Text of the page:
4 steps to win the cybersecurity race

Every information security incident is the start of a race, the race to determine the risks and compliance requirements surrounding the incident before potential victims are harmed and compliance deadlines are missed. Yet, as we discussed in last month’s article, “When a cyber attack hits: Who’s in charge?,” information security, compliance, privacy and other functions are not operating as a team to win this race.

As cyber-security threats escalate, savvy organizations are taking a hard look at their incident-response processes and seeking ways to move to a more collaborative, integrated approach to incident management.

In many organizations today, incident response is run like a relay race, typically starting with information security and with each response function handing off to the next in sequence. With each leg, the clock is ticking, and at each handoff, vital information may be lost.

However, this sequential approach has several risks and shortfalls. Critical handoffs may not happen at all or critical information may be lost because the information security team is not expert in compliance requirements, the compliance team is not expert in forensics or preserving a chain of evidence, etc. A sequential response is also inherently slower, and because the compliance team isn’t typically involved from the start, there is the chance that important reporting or notification deadlines could be missed.

Moving to an agile model
Instead of a relay race, cross-functional teams need a more agile way to react to the multiple threats of cyber-theft, compliance, litigation, and loss of business. Here are some steps your organization can take to move towards a more agile incident response process:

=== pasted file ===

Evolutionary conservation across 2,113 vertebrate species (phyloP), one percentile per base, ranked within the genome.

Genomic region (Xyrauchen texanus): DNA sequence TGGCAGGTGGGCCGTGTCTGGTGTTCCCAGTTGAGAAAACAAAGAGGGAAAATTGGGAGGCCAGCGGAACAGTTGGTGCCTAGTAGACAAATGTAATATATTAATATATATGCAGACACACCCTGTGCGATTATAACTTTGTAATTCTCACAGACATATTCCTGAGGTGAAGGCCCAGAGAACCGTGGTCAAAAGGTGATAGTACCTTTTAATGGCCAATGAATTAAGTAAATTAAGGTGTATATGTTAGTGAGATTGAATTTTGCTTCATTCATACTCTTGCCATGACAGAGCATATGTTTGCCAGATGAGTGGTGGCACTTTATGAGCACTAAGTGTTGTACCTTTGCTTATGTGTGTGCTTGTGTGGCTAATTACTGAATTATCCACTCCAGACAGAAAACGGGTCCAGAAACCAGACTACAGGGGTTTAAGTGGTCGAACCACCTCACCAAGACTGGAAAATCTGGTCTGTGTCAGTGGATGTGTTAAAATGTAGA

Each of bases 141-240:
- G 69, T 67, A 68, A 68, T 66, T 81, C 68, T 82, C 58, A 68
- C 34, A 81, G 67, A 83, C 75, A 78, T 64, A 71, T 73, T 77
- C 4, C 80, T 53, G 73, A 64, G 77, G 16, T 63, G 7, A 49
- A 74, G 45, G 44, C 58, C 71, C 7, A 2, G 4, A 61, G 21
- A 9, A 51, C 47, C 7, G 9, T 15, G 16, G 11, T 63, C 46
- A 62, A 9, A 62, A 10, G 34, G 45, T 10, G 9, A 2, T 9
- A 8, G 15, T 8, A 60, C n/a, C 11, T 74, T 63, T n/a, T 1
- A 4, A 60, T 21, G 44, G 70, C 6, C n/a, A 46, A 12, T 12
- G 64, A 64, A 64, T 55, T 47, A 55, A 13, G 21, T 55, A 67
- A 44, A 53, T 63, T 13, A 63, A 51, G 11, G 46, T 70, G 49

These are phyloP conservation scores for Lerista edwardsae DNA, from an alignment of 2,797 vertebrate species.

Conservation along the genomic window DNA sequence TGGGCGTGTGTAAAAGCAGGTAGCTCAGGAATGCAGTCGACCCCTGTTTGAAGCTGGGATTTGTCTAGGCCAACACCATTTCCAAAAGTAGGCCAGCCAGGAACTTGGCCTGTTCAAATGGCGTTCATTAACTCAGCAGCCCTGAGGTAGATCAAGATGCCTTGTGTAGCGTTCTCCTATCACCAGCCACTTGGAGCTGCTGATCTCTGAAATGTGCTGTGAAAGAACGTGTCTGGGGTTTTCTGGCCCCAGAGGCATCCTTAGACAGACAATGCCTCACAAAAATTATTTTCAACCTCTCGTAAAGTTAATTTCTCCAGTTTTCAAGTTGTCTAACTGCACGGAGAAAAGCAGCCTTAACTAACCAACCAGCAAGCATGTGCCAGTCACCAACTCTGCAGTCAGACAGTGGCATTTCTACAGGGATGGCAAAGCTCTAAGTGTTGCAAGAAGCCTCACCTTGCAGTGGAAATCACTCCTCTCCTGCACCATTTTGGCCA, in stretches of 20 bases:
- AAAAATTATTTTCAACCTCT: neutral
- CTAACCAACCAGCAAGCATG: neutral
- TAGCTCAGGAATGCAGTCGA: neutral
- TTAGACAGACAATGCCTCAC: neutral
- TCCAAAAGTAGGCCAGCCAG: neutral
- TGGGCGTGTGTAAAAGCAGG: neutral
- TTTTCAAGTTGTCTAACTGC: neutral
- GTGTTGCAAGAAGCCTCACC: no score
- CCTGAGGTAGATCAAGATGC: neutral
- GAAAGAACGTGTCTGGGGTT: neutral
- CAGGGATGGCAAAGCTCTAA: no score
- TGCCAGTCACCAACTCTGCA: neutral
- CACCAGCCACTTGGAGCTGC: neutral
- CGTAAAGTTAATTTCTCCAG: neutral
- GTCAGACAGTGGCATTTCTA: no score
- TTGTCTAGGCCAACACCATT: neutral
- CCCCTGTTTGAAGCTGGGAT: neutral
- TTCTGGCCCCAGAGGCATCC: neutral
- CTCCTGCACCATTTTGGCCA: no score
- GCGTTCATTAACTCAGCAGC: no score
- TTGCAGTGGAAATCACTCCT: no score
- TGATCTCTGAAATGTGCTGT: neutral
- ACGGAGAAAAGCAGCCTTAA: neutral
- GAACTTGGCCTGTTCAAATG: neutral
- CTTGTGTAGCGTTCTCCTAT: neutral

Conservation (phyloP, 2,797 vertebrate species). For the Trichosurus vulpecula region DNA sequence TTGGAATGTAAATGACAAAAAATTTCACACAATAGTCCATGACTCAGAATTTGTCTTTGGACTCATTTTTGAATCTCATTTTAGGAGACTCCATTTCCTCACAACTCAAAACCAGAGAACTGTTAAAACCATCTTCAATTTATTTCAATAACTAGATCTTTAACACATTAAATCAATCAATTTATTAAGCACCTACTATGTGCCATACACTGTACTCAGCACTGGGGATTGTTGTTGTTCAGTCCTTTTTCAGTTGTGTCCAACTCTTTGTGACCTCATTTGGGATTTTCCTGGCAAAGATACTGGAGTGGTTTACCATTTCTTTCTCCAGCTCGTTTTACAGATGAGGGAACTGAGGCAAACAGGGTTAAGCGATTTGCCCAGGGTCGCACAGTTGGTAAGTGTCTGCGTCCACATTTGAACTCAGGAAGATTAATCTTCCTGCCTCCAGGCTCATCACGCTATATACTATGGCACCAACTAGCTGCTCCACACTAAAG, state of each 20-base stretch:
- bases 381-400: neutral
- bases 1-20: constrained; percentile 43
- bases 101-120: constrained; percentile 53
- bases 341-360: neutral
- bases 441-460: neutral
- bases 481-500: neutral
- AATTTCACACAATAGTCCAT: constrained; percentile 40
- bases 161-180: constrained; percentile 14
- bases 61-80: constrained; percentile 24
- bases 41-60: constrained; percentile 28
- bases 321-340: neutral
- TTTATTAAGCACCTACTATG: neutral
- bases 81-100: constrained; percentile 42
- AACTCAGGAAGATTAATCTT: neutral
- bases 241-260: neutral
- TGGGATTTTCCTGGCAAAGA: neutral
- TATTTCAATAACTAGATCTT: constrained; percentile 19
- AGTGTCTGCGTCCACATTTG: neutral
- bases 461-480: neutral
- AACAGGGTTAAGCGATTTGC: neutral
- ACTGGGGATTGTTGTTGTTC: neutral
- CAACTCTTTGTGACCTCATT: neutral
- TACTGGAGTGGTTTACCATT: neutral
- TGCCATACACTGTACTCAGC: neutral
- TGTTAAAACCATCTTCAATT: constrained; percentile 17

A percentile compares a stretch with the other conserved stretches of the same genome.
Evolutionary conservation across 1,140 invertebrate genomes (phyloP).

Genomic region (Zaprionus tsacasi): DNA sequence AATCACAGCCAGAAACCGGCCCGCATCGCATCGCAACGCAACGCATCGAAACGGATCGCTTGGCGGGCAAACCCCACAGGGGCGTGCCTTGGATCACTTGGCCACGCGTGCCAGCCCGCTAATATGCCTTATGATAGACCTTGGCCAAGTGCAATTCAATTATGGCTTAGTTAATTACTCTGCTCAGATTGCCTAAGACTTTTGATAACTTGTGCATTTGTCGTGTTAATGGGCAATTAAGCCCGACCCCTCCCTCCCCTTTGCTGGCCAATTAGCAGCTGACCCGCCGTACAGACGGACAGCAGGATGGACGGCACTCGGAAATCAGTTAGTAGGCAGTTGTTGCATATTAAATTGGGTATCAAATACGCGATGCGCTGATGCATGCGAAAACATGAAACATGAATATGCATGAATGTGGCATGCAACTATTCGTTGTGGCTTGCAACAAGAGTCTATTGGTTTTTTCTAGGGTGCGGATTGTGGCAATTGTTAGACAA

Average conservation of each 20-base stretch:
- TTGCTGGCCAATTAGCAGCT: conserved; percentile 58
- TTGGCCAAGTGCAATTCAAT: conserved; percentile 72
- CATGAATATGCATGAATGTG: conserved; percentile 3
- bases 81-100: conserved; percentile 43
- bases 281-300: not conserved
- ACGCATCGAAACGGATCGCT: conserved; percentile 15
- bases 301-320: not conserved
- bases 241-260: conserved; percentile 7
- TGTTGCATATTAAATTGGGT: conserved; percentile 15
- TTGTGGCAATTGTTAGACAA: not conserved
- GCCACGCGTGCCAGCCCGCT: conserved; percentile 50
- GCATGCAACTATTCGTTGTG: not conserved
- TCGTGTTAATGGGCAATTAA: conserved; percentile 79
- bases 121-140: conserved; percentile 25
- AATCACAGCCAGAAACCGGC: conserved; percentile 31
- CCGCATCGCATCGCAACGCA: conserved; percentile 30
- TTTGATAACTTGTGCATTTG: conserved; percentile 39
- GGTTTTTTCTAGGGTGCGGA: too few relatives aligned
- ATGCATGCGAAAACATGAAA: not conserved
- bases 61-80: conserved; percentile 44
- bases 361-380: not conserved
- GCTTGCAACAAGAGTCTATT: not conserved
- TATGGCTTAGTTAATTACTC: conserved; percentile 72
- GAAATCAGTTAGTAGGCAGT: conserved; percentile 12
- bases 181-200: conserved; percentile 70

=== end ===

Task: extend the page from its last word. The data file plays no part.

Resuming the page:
1. Identify a first-response team, with representatives from information security, compliance, privacy, legal, and any other disciplines appropriate to the risks of your business.
  2. Create a process where the whole team is notified as soon as there is a potential incident so that each functional area can determine what actions to take. Ideally, have the team meet regularly and review all security events. This will prevent potential incidents from being overlooked, and the team members will build awareness of the needs of other functional areas.
  3. Provide tools and processes to ensure that Information is shared and documented as a built-in part of the response process.
  4. Conduct regular reviews with the whole team to report progress, review business priorities, and assess next steps.

This kind of integrated approach not only enables accurate assessment of the incident from all standpoints, it also positions each functional team to provide effective response and risk management if the incident is determined to be a breach.

The race goes to the swift
As cyber-attacks increase and cause more pain to victims and the organization, there will be more concern on the part of boards, more will to address the problem, and even more accountability for the executives in charge of privacy and security. The real question is how those functions can organize themselves how to respond effectively to the increasing volume and complexity of security incidents. The critical question is not who’s in charge, but how effectively the multi-functional team can work together to evaluate the situation, come up with a strategy, and mount a defense. Until that happens, the contest will be lost and the criminals will continue to be in charge.

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